To welcome our early Easter (and our holiday guests), I set out a big pot of tulips and pansies by the front door. The weekend was blessed with sunshine and mild temperatures and, for just a few days, spring was quite electrically in the air.
Well, that's pretty much over now. We are teetering on the cusp between the seasons: above freezing temperatures during the day but sub-freezing temperatures at night.
The Farmers' Almanac publishes a nifty little guide to frost for gardeners, including some handy terminology.
Light freeze: 29-32 degrees F. Tender plants killed with little destruction of other vegetation
Moderate freeze: 25-28 degrees F. Wide destruction of most vegetation with heavy damage to fruit blossoms and tender semi-hardy plants.
Severe freeze: 24 degrees F and below. Heavy damage to most plants.
Of course, the degree of damage depends on the frost duration, micro-climate, altitude, and the other elusive factors that account for gardening's unaccountability.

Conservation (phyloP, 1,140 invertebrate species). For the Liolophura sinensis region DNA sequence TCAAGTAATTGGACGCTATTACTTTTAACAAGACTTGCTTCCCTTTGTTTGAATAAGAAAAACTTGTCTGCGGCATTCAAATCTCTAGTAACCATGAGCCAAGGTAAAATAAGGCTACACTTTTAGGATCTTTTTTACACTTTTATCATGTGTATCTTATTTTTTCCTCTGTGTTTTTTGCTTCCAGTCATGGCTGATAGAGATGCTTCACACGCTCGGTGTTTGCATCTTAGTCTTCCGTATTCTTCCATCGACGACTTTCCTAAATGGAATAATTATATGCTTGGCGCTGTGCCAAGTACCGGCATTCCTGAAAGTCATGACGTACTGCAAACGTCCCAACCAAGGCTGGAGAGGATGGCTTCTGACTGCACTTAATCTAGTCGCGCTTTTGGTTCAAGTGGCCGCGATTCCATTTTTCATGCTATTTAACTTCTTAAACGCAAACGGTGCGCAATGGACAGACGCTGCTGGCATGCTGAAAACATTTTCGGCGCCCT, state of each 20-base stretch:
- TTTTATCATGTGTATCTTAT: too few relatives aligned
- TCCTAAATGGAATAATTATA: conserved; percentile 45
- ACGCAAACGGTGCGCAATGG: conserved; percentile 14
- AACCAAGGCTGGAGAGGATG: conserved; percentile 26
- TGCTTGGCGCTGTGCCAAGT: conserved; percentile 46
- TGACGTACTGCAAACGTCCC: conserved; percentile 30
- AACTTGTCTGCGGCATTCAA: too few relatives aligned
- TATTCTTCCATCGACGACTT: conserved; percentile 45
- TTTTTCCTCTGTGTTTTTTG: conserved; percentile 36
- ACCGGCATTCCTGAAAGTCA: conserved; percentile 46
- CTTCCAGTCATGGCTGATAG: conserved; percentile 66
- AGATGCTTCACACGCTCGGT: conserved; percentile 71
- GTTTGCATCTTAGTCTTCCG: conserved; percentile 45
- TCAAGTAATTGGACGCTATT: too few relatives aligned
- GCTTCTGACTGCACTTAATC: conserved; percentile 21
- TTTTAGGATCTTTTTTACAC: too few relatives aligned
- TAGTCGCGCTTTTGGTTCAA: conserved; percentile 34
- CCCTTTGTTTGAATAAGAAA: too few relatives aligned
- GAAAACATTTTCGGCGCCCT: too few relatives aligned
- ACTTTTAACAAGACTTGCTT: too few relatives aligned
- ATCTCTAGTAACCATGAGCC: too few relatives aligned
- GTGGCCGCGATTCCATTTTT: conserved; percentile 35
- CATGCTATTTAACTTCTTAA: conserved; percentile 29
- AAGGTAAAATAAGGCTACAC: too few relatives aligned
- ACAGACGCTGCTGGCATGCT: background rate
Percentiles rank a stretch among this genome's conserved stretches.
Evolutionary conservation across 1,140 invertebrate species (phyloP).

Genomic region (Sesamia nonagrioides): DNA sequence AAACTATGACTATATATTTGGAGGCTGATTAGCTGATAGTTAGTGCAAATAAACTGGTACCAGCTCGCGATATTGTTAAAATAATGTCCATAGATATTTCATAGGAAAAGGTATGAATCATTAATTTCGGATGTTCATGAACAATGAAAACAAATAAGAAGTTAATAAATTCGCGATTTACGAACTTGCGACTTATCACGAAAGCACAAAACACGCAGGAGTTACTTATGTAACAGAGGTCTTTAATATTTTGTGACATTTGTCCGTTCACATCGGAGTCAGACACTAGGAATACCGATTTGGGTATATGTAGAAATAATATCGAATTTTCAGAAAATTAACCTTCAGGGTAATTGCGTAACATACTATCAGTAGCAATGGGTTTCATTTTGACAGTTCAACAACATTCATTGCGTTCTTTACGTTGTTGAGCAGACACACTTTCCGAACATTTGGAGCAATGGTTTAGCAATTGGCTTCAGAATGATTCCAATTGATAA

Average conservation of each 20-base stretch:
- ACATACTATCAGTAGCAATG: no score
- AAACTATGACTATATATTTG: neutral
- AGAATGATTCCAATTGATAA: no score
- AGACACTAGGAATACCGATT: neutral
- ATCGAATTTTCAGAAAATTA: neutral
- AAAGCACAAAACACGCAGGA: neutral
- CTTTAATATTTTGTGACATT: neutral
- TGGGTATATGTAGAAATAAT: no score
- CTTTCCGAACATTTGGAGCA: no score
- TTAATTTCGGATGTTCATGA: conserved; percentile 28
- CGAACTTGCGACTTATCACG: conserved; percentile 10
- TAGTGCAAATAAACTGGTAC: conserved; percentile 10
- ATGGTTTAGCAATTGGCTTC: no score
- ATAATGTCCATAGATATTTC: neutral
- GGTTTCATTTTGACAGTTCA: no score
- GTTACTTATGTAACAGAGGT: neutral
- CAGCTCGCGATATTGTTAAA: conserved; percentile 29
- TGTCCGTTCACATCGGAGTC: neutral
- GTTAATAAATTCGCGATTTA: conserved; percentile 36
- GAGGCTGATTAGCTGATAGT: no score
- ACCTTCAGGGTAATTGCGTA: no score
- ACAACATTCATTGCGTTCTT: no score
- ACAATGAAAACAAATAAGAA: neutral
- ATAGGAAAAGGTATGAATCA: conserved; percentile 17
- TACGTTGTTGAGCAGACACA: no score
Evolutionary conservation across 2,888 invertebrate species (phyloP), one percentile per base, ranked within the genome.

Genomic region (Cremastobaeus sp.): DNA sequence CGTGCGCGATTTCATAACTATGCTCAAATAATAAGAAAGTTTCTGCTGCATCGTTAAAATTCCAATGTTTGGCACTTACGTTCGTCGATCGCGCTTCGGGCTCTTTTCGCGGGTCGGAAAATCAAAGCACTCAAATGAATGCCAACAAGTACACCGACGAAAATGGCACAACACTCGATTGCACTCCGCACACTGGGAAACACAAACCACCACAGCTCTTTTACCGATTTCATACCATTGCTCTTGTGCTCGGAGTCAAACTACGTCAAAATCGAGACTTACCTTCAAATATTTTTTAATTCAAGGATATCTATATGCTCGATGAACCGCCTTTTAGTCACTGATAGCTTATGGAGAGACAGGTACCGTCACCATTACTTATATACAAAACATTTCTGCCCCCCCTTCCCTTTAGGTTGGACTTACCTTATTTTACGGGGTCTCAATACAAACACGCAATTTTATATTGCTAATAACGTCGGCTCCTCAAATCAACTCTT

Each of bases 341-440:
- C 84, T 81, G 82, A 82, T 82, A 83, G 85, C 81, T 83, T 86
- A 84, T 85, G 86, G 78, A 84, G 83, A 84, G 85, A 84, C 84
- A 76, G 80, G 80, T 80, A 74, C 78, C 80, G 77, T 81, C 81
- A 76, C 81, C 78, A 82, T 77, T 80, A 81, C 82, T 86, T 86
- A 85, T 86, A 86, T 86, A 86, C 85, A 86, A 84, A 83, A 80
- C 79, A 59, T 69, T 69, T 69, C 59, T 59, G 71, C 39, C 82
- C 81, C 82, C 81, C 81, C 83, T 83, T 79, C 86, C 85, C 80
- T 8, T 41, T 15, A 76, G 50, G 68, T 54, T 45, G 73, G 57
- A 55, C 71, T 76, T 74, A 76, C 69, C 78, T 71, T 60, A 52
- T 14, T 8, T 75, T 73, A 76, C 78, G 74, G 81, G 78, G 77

Although pansies are tough little fellows, a severe freeze will turn their foliage. They are happiest when the night temperatures are around 40 degrees and the day hits 60 degrees. That's actually our average temperature this time of year . . . well, other years, that is. Tulips fare slightly better in these chilly circumstances, with little effect until the temperatures slide down into the low 20's and below.
So, as we're looking at moderate freezes over the next few nights, it's fortunate that this pot can simply heaved a few feet off the front step and into the warmth of the front vestibule. It's hard to believe that our average last spring frost is April 7, less than a week away. Get shining, sun!